FATMAP difficulty grade
Skyline Trail is one of the best backpacking routes in Canada.
It is the highest-elevation trail in Jasper National park.
Roughly 27 of its 44 kilometers are above treeline, granting huge views over the Rocky Mountains and a truly alpine experience.
Weather up here can be brutal, with snow possible at any time of year.
Good weather is common enough in the summer, but you should be prepared for anything, especially wind and rain.
The trail is also notorious for mosquitos and other insects that thrive around the alpine lakes and rivers which you’ll camp beside.
It is also prime grizzly habitat, so bear precautions are essential.
The trail is usually completed in 2-4 days.
Camping is allowed only in designated sites, which are best booked months in advance because of the trail’s popularity.
Limited permits ensure that you will have vast stretches of the hike to yourself, however, and feel truly remote here among the rugged peaks of the Canadian Rockies. Maligne Lake to Curator Camp From Maligne Lake, the trail leads through the forest in between Lorraine and Mona Lakes.
Shrouded by trees, this section is not as scenic as what is to come, but beautiful nonetheless.
The rest of the trail is mostly above treeline, so you should savor the serenity of the forest while in it.
A variation with better views is to start at the same trailhead but take the trail into Bald Hills.
This adds 4km and some elevation gain, but earns a vantage over Maligne Lake and peaks beyond that the main trail does not.
Reconnect to Skyline Trail at Evelyn Creek via a signed fire road from the Bald Hills. Evelyn Creek (km 4.8) is the first campground option, but most backpackers will want to go farther than this on the first day.
The next option is Little Shovel (km 8.3), reached after the steepening climb from Evelyn Creek up into the subalpine zone.
At Little Shovel, trees are more sparse and open meadows grant great views over the valley covered thus far, plus Maligne Lake and the Bald Hills. Continue climbing from the campground to reach Little Shovel Pass (km 10).
This is the first and lowest of the trail’s three major passes, at 2200m elevation, and your first taste of hiking above treeline.
Prepare for chilly and windy conditions.
On the other side of the pass is the Snowbowl, a verdant basin dotted with trees and ponds, and bursting with wildflowers in August.
Snowbowl campsite (km 12.2) is tucked among the trees in the bottom. The climb to Big Shovel Pass is a big one, but considerably easier than the ascent to Little Shovel Pass, as long as weather remains fair.
At the pass (km 17, 2286m) lies what is possibly the best view yet.
The wind-swept peak of Curator Mountain towers above to the east, and unfolding below is a wide valley, with Curator Lake barely visible in a perched basin on the north edge, and The Notch directly above the lake.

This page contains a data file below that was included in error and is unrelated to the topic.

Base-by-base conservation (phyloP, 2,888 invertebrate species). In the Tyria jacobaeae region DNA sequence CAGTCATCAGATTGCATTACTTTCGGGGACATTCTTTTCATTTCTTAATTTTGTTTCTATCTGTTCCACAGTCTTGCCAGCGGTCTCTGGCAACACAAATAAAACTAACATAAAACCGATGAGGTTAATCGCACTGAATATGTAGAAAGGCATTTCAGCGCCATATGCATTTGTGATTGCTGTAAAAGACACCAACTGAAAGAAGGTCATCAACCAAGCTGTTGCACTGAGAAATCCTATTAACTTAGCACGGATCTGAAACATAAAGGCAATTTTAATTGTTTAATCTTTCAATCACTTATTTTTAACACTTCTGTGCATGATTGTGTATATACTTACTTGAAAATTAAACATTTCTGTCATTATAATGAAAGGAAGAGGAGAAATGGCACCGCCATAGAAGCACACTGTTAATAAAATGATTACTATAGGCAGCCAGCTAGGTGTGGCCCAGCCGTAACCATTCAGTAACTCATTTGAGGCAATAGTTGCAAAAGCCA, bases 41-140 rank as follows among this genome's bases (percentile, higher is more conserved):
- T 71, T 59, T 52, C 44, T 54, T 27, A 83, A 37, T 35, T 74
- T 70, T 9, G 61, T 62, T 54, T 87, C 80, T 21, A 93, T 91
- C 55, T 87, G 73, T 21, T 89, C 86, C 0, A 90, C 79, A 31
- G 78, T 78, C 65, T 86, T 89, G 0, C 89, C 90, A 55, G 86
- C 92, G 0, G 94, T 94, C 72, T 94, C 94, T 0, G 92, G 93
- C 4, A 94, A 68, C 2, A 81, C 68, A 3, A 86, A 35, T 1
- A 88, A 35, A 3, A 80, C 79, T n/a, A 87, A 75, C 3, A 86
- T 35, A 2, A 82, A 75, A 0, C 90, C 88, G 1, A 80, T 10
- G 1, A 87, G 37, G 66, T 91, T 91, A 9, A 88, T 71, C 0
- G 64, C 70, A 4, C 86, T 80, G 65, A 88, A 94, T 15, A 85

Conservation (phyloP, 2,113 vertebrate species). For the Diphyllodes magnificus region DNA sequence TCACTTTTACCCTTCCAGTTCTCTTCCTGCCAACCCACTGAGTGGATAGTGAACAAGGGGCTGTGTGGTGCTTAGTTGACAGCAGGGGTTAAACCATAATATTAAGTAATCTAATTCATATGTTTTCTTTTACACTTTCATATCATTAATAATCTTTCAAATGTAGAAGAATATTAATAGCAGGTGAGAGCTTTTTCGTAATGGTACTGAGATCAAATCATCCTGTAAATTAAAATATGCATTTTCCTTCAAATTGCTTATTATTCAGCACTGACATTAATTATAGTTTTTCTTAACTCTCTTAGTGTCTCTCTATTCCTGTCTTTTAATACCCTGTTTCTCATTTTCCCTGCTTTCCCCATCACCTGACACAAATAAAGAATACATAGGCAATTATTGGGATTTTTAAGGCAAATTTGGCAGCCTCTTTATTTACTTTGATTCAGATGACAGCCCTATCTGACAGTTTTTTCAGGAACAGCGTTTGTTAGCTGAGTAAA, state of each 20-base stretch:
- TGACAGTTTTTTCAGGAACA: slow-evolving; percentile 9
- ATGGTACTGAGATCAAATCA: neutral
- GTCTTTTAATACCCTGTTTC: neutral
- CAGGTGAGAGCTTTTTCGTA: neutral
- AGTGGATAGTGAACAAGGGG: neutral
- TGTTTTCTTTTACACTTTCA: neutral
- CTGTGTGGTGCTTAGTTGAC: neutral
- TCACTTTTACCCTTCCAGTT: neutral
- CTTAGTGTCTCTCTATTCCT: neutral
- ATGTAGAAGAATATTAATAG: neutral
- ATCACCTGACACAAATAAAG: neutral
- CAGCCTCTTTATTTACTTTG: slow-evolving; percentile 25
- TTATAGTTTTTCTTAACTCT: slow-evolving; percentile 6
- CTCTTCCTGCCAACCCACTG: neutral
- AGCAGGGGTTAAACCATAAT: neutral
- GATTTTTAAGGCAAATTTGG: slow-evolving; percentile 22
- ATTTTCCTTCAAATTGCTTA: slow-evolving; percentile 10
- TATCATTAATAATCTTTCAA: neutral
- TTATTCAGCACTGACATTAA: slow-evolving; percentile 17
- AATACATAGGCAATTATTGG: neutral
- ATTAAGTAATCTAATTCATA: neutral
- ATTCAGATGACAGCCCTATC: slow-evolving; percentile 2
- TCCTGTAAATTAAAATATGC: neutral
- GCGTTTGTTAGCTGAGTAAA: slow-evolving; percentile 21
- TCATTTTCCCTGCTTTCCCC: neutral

The Notch often holds snow well into the summer, so take a good look from here and anticipate what’s in store for crossing it. From Big Shovel Pass the trail stays at about the same elevation, making a traverse above the valley on a bare south-facing slope.
It dips down slightly before going back up to Curator Lake.
Where it dips is the junction for Curator Camp (km 20.3), which is about 100 m down and 1 km along a switchbacking side trail.
Curator is a spacious camp among the trees down in the valley.
Its aesthetics as well as location approximately midway along the Skyline make it a popular camp, despite the detour required to reach it. Curator Camp to Signal Mountain Ascend back to the main trail from Curator Camp then a bit further to Curator Lake, where the trail levels out briefly.
Take time to enjoy the views and stare down The Notch that lies dead ahead.
When you are ready, tackle the climb to The Notch (km 22).
This is the highest point along the trail, at 2511 m, and crossing it requires hiking through snow at nearly any time of year.
Hit it early in the day if possible so the snow is firmer and easier to negotiate.
The view from The Notch is well worth the work.
You’ll earn the broadest view yet, with peaks to the east, west, and south all visible.
But just wait, it gets even better. The section beyond The Notch is the true “skyline” of the trail.
It follows a high ridgeline void of vegetation, with nothing but wide open panoramas all around.
To the south you can see the next range across the Athabasca River Valley, which includes the snow-streaked hulk of Mt.
To the north is a broad, green basin with The Watchtower peak presiding proudly overhead.
On a clear day you can see Mt.
Robson, highest point in the Canadian Rockies, in the distance straight ahead.
This traverse is relatively easy walking, sloping downward before taking wide switchbacks into the next valley. This is the forested basin below Mt.
Tekarra, which rises in sheer cliffs and rugged pinnacles to the west.
Tekarra Camp (km 30.4) is in the bottom.
This section requires many stream crossings and winding through dense forest.
The trail again turns uphill to exit the valley and makes a rolling traverse across a sparsely treed hillside toward Signal Camp (km 35.7) and the final dip back below treeline.
From Signal, it’s all downhill through the forest along a gravel road to Signal Mountain Trailhead (km 44.1). Sources: https://www.inafarawayland.com/skyline-trail-jasper/ http://www.hikejasper.com/Hiking-The-Jasper-Skyline-Trail.html#!prettyPhoto http://www.cleverhiker.com/blog/skyline-trail-backpacking-guide-jasper-national-park https://www.campingcanucks.com/skyline-trail-jasper-national-park/ http://www.mapmyrun.com/ca/jasper-park-lodge-alberta/skyline-trail-route-1485664